Molecular markers were used to map and characterize quantitative trait loci (QTLs) determining cotton leaf morphology and other traits, in 180 F2 plants from an interspecific cross between a Gossypium hirsutum genotype carrying four morphological mutants, and a wild-type Gossypium barbadense. The prominent effects of a single region of chromosome 15, presumably the classical 'Okra-leaf' locus, were modified by QTLs on several other chromosomes affecting leaf size and shape. For most traits, each parent contained some alleles with positive effects and others with negative effects, suggesting a large potential for adapting leaf size and shape to the needs of particular production regimes. Twenty one QTLs/loci were found for the morphological traits at LOD≥3.0 and P≤0.001, among which 14 (63.6%) mapped to D-subgenome chromosomes. Forty one more possible QTLs/loci were suggested with 2.0≤LOD<3.0 and 0.001<P≤0.01. Among all of the 62 possible QTLs (found at LOD≥2.0 and P≤0.01) for the 14 morphological traits in this study, 38 (61.3%) mapped to D-subgenome chromosomes. This reinforces the findings of several other studies in suggesting that the D-subgenome of tetraploid cotton has been subject to a relatively greater rate of evolution than the A-subgenome, subsequent to polyploid formation.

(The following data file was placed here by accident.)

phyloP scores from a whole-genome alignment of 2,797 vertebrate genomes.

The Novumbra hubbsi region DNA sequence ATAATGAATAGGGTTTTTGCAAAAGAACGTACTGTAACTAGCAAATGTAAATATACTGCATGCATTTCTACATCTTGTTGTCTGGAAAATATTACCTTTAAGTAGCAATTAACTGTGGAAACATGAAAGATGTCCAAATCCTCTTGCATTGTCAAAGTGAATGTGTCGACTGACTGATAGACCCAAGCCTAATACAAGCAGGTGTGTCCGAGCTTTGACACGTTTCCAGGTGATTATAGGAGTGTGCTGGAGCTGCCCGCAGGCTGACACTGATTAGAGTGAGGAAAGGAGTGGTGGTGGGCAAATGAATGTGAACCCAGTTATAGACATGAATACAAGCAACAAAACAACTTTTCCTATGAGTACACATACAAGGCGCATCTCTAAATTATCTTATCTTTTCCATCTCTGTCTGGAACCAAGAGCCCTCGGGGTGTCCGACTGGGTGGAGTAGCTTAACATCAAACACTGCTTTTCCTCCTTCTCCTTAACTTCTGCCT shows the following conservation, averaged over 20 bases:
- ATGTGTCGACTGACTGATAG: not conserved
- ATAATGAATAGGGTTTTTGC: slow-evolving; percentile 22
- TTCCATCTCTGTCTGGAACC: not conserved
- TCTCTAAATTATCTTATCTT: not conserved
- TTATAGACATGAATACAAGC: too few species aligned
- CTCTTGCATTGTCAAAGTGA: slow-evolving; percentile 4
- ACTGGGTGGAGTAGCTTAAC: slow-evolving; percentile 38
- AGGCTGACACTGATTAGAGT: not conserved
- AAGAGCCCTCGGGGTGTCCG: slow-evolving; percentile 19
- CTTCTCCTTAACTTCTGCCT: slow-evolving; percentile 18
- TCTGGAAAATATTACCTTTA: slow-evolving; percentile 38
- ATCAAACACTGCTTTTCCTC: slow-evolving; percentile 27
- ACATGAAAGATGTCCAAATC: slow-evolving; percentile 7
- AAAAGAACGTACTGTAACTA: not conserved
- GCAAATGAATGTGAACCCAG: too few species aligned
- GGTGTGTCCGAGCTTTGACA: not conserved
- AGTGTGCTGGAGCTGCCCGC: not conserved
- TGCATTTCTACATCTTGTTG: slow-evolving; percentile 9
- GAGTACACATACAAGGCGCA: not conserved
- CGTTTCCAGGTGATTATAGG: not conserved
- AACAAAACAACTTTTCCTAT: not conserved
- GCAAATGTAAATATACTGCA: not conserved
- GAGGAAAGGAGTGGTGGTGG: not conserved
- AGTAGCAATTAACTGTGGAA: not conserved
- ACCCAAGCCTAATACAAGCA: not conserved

- DNA markers
- Morphological traits
- Okra leaf
- Polyploid formation
- Quantitative trait loci (QTLs)